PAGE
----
I don’t like the bitterness, but if I cook it with another fruit (blackberries are great for mellowing it out) I find I don’t mind it so much.

    I’ve made the requisite crisps with it, but have also baked it into cheesecakes and used it to top my morning oats.

    Thanks for the new recipe ideas. Off to go chop a few stalks for dinner!

    • I didn’t know that it was so hard to get rhubarb out of your garden! Although, I am glad to hear that you are going with the “red celery” flow. A rhubarb sauce made with blackberries/strawberries on my morning oats or in my Cho would be amazing. Mmm…maybe you will do a post about a new recipe!

      • Well, I just made rhubarb and strawberry scones (I’m on a scone thing right now 🙂 ). They’re cooling and we’ll have them for dessert tonight (not officially a dessert night, but it’s a holiday, so it’ll do!).
        I’ll let you know how they turned out. If they pass the test, I’ll post the recipe on my blog!

  3. I just stewed up some rhubarb for the first time this weekend! I’d never even eaten, much less cooked it. I really liked the taste but didn’t love the texture, so next time my CSA delivery blesses me with a lot of rhubarb perhaps I’ll try some new cooking methods out…

    • I am like that with some food too…texture is a major issue. Definitely try to soften the rhubarb to rid yourself of any of that celery-like texture. A rhubarb sauce sounds more like your thing! Glad you tried something new:)

  4. Stewed rhubarb is amazing. I love to either make stewed strawberry rhubarb or stew it on its own. It is very versatile, can be used a a jam and is wonderful in yogurt or as an ice cream topper. Glad it is finally in season!

    • I was surprised to see how versatile rhubarb is! Many of us steer clear of rhubarb because we think it is only for pie, but it can do so much more. An ice cream topper sounds fab!

  5. I just found your blog from Miz’s site, and I love your blog! I grew up eating rhubarb, but as an adult, just don’t seem to make it much (though my mom makes it all the time). My mom made a mulberry and rhubarb jam that I absolutely loved. She makes rhubarb crisp (similar to apple crisp) and rhubarb pie as well.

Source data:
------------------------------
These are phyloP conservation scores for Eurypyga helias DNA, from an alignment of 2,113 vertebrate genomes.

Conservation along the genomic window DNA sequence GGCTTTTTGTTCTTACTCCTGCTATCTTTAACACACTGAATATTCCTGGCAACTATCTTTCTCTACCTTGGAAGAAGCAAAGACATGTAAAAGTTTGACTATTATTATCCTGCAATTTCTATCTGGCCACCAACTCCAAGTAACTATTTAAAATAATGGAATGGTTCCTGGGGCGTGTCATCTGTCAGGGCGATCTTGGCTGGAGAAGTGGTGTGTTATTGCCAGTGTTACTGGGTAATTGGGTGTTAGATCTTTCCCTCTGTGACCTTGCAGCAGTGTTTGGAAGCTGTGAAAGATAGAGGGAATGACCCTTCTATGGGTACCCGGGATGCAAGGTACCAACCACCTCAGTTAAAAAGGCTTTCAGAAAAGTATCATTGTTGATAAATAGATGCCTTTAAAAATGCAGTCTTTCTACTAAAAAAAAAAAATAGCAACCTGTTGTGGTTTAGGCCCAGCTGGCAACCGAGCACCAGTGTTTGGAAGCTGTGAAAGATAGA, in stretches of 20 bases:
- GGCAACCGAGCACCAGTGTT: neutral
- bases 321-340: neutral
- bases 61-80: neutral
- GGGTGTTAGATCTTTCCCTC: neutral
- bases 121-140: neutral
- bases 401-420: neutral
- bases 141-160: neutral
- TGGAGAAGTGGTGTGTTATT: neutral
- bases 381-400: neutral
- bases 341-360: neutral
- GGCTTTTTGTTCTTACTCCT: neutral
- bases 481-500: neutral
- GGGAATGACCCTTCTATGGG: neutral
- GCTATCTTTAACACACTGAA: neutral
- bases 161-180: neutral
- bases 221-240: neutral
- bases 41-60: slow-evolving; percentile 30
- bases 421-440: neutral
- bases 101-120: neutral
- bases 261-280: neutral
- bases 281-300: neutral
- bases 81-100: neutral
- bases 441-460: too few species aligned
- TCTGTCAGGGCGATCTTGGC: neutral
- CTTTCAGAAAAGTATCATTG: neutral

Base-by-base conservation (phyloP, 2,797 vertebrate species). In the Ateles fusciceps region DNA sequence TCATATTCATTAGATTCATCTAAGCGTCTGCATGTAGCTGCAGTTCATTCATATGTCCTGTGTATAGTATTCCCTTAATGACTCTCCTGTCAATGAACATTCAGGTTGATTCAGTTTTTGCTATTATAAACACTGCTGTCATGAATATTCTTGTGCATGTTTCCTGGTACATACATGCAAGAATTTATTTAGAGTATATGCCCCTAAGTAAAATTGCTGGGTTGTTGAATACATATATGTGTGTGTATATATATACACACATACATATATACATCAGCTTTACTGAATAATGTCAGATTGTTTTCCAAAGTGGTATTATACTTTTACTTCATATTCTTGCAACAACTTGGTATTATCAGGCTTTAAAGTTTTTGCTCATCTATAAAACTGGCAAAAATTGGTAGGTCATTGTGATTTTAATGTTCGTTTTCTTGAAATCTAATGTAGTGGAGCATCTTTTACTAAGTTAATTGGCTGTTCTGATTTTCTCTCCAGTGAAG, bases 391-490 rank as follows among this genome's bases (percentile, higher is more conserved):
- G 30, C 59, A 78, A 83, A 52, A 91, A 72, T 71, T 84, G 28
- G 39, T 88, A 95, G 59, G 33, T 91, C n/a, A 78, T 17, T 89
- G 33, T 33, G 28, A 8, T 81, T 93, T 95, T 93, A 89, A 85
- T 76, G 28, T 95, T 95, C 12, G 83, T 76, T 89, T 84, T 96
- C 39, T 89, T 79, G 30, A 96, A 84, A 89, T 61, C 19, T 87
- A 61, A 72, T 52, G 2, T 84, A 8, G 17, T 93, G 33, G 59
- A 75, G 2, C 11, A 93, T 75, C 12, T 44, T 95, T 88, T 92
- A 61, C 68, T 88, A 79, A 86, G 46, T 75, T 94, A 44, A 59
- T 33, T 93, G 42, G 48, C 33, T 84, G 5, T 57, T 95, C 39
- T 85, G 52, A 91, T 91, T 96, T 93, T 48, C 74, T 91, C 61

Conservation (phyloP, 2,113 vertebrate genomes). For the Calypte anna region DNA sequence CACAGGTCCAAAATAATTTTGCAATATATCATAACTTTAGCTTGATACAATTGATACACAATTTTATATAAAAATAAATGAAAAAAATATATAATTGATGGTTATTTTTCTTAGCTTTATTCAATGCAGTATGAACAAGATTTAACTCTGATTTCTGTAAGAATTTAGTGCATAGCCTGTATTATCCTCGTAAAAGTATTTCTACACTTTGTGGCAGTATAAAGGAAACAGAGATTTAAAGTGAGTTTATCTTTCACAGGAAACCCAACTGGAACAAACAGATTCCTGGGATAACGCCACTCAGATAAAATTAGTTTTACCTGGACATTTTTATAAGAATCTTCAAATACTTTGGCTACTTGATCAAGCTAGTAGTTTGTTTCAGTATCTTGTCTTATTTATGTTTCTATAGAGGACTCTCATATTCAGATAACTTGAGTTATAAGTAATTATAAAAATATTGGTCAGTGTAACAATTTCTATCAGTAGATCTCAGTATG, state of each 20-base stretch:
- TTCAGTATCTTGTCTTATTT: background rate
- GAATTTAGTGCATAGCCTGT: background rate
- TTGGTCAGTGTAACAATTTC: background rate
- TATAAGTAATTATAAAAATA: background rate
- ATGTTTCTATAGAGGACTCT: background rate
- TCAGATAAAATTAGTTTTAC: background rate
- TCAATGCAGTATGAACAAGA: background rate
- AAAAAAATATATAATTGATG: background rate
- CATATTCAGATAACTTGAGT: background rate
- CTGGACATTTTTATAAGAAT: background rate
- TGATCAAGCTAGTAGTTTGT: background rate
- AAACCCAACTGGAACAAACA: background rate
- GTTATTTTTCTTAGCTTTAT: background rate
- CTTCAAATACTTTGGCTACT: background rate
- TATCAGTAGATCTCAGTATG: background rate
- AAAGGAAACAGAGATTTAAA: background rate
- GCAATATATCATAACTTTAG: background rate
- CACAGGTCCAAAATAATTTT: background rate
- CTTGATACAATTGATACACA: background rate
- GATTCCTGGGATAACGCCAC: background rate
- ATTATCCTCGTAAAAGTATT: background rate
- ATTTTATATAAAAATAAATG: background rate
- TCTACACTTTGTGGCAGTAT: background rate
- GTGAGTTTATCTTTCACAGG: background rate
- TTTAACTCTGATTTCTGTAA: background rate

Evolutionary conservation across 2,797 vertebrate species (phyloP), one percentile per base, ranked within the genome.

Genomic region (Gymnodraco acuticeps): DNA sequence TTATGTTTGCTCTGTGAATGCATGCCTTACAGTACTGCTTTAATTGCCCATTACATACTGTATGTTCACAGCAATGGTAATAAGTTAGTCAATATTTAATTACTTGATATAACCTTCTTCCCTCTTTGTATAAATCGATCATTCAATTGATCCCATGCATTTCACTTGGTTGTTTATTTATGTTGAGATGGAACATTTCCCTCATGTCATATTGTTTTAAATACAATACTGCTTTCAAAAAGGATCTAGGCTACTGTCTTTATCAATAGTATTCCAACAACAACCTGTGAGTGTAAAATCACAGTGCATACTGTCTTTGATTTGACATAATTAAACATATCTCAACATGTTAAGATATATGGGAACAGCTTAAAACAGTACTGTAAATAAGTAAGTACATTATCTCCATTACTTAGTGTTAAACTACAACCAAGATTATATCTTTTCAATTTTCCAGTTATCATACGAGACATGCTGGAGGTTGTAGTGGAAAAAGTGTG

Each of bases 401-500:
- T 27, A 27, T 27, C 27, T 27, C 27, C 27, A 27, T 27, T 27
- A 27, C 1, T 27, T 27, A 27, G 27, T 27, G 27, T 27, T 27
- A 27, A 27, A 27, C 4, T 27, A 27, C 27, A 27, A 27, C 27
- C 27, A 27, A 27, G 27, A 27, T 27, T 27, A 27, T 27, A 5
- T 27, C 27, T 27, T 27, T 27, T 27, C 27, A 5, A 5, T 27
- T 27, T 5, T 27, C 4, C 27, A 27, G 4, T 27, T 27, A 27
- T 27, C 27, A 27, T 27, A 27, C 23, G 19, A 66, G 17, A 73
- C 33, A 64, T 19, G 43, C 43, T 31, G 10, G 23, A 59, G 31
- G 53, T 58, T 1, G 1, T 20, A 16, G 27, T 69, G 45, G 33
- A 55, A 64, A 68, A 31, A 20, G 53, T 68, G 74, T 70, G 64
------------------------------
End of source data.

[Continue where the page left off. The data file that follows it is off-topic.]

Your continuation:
• I’m glad you made your way over Lori! Thanks for the compliments. Maybe you can make your mom’s famous jam for a nostalgic cook session that can last for many meals…a little of that jam in my oatmeal would be delicious. If you make it, share!

  6. Oh wowww I feel like I just learned A LOT!!!! Oh goodness I had no idea what rhubarb was even! dohhh I thought it was some kind of sauce this whole time -_-” lol! Thanks for this post and I really would love to try it someday! I’m looking forward to purchasing it [hopefully] next time I’m at the store. 😀

  7. I have to admit I see this every year at the Farmer’s Market, and I have always walked on past…ignoring that small voice telling me to stop and give it a try!

    I’m such a veggie lover that I’m mosdef going to try the breakfast crisp and roasted salad topping versions!

    Thanks Talia for making that making it easy to try something new!

  8. Hi Talia. The picture you’ve used at the top of this article is of chard, not rhubarb. Confusingly, the red-stemmed variety is sometimes known as “rhubarb chard”. It’s a leafy vegetable with colourful stalks.

    • Hi Isabel! Thanks for letting me know…you are right, they do look VERY similar. I guess I was led astray by some of the pictures that came up. I updated to a new photo that should fit the bill. Thanks for stopping by BSW!